Corporate Compulsions


Eons ago, long before liberalisation unleashed the full primal instincts of Indian politicians, the Congress used to promise a “government that works,” and the BJP “a government that works better or faster.” While nothing can be said for certain of their governments, the parties have certainly worked in overdrive. Between the Ram Mandir of the one and the Aam Aadmi of the other, they have made such short work of the nation’s wealth and resources that bread on middle-class tables is nothing short of a miracle. As for those further down, want and deprivation is a decree of fate, a brahmanical ordinance, that no amount of social engineering can tamper with or change – a writ cast(e) in stone which has to be upheld by agencies of human intervention whenever the scales show the anomaly of an upward shift. No one can complain that the two parties have not been the restoring force whenever nature’s balance was disturbed, either by the naive notion of equal rights for all or by the daft declaration of a universal right to life. From the killing fields of Meerut, Delhi, Mumbai or Gujarat, to the coal fields of Karnataka and the gas fields of Bombay High, the principles of extermination and exclusion have been applied without fear and with a lot of favour. The result being that the old anthem of Indian reality – the rich getting richer and the poor poorer – gets younger with every passing day, and would seem to be stepping into the perpetual prime of youth with the corporate world coming truly into its own.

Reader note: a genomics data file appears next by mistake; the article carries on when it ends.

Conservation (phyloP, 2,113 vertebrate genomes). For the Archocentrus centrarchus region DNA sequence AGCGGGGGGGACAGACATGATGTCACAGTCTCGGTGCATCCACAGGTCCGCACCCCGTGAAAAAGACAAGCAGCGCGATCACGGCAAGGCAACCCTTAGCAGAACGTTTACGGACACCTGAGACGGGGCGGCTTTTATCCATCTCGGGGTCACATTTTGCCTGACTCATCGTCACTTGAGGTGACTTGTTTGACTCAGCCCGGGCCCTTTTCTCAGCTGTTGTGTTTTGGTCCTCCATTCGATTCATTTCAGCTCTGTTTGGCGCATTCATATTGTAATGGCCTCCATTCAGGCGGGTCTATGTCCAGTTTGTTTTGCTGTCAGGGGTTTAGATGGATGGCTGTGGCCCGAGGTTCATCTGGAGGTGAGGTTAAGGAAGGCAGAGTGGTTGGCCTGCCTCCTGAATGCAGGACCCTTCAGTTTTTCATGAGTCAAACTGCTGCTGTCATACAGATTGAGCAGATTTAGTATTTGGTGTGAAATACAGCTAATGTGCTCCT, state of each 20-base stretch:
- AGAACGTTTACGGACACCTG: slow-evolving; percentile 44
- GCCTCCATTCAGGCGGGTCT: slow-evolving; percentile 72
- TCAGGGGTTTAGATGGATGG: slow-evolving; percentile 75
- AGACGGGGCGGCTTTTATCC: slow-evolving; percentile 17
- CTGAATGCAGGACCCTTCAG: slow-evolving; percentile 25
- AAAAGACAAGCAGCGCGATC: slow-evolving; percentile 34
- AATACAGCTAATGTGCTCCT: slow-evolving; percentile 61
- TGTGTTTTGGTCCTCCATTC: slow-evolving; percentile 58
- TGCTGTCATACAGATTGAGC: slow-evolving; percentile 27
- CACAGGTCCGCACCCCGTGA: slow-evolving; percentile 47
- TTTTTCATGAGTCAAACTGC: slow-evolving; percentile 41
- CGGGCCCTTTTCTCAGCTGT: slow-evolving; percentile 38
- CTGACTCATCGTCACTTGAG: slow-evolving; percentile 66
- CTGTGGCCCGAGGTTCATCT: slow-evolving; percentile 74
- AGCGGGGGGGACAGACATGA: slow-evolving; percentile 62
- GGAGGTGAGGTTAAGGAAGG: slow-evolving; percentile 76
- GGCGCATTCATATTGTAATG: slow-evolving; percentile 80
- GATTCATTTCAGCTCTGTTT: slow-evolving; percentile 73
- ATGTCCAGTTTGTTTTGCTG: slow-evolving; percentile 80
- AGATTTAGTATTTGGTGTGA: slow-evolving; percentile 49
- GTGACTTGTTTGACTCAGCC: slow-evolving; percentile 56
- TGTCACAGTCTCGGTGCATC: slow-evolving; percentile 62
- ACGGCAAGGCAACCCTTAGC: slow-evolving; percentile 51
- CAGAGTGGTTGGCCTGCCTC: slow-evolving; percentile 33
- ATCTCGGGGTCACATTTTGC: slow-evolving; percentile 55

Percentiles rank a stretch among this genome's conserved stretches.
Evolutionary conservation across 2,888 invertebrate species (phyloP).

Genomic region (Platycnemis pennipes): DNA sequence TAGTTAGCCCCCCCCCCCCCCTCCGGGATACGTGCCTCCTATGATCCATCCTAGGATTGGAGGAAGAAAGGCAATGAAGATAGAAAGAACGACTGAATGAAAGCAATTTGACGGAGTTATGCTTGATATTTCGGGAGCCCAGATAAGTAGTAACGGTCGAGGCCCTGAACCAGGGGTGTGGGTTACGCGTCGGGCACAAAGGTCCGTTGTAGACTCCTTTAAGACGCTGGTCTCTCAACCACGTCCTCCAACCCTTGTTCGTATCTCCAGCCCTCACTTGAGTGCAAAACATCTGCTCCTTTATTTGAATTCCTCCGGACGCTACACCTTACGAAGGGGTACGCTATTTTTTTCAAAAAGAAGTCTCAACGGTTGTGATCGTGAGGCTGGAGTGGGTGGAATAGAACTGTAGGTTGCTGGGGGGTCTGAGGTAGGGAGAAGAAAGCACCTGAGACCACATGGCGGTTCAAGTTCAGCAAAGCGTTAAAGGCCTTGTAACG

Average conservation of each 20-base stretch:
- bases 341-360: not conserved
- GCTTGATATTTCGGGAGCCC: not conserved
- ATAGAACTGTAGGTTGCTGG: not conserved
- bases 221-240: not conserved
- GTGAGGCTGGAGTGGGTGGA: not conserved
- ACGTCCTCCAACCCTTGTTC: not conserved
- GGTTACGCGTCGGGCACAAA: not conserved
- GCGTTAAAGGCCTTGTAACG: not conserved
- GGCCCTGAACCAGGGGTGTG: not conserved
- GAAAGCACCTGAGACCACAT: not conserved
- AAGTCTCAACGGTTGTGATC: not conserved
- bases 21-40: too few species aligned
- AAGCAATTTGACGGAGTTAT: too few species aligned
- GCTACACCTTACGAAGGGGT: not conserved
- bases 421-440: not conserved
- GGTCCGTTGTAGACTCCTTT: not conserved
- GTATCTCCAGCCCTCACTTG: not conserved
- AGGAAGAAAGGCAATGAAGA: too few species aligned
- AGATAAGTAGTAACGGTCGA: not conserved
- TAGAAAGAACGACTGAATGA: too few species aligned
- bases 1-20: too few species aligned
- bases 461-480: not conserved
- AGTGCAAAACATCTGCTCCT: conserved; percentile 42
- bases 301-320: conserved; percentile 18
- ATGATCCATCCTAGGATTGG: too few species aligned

Progress in India has necessarily to be measured on a different yardstick than on the prosaic indices dished out with such tiresome regularity by a host of institutions desperate to grab attention. Try posing malnutrition figures against a bevy of svelte figures cavorting with a mobile phone on TV. There may be possibilities in dipping into Below Poverty Line rations, but all of that is passé, and fit only for the stragglers: nothing less than Spectrum will do for those brave enough to play in the big league. So, while a massive chunk of the nation undertakes the inescapable early-morning ritual beside railway tracks or further afield, its leaders can proclaim with pride that it does so with a lota in one hand and a mobile phone in the other.

In the dull and dour days of the past, when the going rate for Indian parliamentarians was only a few lakh rupees, the word ‘corporate’ was virtually unknown, as only a couple of old houses, usually dubbed industrialists, had the capacity to afford the commodity. The usual mode of sustenance was petty bribery for swinging transfers or clinching small-time contracts when not stuffing flagship public sector enterprises with near and dear ones at high places. But in a giant leap for the nation, what went for business has morphed into corporates, if with characteristics markedly cruder and shadier than prototypes elsewhere in the world. 

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